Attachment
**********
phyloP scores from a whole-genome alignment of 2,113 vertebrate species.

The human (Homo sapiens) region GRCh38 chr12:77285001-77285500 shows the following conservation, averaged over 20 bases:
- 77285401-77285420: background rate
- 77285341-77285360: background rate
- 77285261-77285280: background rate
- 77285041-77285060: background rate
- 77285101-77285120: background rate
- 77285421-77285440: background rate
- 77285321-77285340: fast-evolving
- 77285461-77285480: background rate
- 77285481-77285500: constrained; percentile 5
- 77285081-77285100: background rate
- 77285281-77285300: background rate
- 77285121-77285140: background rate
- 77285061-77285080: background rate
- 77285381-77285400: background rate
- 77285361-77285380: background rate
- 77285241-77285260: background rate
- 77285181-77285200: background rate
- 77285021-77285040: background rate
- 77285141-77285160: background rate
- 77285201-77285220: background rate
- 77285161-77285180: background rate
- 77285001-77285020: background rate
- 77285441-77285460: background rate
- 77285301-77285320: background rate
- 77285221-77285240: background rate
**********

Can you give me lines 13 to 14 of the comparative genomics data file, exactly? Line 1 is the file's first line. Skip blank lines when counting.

- 77285281-77285300: background rate
- 77285121-77285140: background rate